From: Philippe Verdy (email@example.com)
Date: Fri Dec 03 2004 - 16:13:59 CST
RE: Nicest UTFFrom: Lars Kristan
> I agree. But not for reasons you mentioned. There is one other important
> UTF-8 is stored in a way that permits storing invalid sequences. I will
> need to
> elaborate that, of course.
Not true for UTF-8. UTF-8 can only store valid sequences of code points, in
the valid range from U+0000 to U+D7FF and U+E000 to U+10FFFF (so excluding
surrogate code points).
But it's true that there are non standard extensions of UTF-8 (such as Sun's
one for Java) that allow escaping some byte values normally generated by the
standard UTF-8 (notably the single byte 0x00 representing U+0000), or that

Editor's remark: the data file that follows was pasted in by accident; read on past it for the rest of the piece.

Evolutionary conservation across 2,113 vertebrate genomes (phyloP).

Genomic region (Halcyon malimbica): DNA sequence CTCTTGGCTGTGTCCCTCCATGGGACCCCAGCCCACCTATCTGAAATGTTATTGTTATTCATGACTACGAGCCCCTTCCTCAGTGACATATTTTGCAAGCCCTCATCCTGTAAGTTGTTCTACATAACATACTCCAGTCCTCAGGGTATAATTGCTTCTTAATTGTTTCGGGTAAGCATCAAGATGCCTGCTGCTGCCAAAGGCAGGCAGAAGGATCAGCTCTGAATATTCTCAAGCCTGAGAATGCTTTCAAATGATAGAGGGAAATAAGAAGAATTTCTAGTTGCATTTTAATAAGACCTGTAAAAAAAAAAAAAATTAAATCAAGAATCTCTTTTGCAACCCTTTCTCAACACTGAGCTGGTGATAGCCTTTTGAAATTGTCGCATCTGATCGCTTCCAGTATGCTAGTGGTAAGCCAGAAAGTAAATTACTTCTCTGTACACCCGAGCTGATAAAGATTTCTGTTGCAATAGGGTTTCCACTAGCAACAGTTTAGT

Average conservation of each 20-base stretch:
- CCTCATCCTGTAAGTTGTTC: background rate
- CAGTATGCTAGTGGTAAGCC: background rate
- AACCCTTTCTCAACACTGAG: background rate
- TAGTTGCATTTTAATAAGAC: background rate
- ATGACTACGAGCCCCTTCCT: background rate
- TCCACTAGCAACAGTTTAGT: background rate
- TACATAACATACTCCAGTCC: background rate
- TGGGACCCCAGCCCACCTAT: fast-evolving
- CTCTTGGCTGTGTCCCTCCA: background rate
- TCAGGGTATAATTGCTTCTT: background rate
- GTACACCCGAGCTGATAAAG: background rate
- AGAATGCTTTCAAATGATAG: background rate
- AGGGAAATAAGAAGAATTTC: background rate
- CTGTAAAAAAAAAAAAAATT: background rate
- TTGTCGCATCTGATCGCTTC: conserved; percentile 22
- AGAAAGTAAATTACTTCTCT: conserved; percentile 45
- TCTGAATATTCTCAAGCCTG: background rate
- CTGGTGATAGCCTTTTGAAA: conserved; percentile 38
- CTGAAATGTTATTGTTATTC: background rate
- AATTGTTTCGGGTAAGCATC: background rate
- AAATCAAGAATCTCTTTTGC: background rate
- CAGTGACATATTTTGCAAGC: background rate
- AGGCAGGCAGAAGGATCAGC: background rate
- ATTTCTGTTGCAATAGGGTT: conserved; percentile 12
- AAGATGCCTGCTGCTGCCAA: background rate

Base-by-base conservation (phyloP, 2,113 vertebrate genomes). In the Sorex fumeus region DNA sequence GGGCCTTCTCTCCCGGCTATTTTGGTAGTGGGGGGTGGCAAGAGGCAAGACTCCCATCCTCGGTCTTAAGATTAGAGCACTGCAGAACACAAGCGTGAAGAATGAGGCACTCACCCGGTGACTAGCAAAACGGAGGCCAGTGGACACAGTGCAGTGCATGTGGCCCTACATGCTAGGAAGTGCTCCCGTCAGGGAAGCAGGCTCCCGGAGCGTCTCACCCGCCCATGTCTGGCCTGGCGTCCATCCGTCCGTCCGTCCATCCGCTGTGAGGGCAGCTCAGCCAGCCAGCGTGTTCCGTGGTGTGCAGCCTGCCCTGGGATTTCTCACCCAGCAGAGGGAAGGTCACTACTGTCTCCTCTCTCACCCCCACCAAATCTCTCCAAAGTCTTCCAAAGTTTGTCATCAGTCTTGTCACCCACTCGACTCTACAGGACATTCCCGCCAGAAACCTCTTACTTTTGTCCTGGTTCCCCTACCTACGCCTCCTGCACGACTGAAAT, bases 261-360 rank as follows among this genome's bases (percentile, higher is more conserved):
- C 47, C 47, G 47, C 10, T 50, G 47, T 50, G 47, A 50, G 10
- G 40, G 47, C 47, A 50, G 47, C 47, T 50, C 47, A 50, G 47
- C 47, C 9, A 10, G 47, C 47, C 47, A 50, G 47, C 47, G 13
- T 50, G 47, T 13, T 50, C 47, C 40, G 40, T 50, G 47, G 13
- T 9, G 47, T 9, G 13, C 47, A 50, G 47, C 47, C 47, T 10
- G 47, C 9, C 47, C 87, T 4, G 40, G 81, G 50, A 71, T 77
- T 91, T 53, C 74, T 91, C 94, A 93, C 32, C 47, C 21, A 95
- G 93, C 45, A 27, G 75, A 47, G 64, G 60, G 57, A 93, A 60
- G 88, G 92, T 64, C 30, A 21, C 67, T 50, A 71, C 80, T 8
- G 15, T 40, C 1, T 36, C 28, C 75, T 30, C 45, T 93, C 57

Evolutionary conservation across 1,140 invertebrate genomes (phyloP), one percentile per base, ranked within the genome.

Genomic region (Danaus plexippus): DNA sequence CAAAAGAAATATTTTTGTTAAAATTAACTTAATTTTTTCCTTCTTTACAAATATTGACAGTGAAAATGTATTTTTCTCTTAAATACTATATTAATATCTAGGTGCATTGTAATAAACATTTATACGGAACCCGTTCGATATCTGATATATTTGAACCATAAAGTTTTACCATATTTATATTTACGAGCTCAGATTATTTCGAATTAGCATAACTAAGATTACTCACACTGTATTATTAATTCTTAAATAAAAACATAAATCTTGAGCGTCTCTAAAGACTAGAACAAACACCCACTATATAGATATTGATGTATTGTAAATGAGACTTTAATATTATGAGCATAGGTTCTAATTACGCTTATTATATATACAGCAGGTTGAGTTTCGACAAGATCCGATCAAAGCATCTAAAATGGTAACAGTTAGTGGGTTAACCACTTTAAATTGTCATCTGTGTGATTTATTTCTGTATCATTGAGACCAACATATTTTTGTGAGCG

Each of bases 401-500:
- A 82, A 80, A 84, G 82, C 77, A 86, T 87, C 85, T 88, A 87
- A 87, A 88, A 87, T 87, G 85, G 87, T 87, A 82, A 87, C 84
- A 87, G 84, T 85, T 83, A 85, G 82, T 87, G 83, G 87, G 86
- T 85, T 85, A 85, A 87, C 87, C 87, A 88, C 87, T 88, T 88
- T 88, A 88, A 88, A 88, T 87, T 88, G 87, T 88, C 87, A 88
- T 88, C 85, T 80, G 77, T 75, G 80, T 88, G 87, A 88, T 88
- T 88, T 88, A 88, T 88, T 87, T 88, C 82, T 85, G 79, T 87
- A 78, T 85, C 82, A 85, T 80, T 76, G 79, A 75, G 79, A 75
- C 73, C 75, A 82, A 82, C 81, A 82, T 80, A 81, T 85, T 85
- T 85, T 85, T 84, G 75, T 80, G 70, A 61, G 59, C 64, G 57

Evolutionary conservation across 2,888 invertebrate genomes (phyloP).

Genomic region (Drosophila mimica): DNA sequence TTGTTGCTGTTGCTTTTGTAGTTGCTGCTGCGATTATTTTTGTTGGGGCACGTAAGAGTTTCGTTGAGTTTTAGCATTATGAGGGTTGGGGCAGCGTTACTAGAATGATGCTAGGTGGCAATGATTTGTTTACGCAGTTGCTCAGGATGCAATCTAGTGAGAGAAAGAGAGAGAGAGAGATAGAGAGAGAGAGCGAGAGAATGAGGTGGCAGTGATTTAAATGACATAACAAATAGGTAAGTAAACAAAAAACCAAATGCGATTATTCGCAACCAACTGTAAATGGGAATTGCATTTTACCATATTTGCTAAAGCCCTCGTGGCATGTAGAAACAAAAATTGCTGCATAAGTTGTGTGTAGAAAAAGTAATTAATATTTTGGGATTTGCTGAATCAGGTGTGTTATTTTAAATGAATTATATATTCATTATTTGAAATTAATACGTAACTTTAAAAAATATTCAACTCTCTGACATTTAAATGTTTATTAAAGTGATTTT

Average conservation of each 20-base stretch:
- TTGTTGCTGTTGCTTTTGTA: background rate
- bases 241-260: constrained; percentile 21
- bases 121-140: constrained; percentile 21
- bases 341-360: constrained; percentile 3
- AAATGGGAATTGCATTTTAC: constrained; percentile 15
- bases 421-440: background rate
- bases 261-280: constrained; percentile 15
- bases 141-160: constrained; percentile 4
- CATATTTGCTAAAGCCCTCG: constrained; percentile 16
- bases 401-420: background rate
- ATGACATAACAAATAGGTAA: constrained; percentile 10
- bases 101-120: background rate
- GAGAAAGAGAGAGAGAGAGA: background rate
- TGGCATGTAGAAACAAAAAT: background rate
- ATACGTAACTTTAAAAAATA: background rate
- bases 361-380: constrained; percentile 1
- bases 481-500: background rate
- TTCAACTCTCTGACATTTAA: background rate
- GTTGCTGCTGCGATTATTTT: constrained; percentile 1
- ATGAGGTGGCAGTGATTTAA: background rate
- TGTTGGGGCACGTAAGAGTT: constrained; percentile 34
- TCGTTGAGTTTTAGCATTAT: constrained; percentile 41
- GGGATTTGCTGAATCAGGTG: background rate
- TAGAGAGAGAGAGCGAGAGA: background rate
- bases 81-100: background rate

allow representing isolated or incorrectely paired surrogate code points
which may be present in a normally invalid Unicode string, or that allow to
represent non-BMP characters with 6 bytes, where each pair of 3 bytes
represent surrogate code units (not code points!).
Only the CESU-8 variant of UTF-8 is documented and standardized (where
non-BMP characters are represented by encoding on two groups of 3 bytes the
two surrogate code units that would be used in UTF-16 to represent the same
character). CESU-8 is less efficient than UTF-8, but even in that case it
does not allow representing invalid Unicode strings containing surrogate
*code points* which are not characters (I did not say *code units*), even if
they are apparently correctly "paired" (the concept of paired surrogates
only exist within the UTF-16 encoding scheme, that represent strings not as
stream of characters coded with code points, but as streams of 16-bit code
If you need extensions like this, you do because you need to represent data
which is not valid Unicode text. Such extended scheme is not a UTF, but a
serialization format for this type of data (even if this type can represent
all instances of valid Unicode text).
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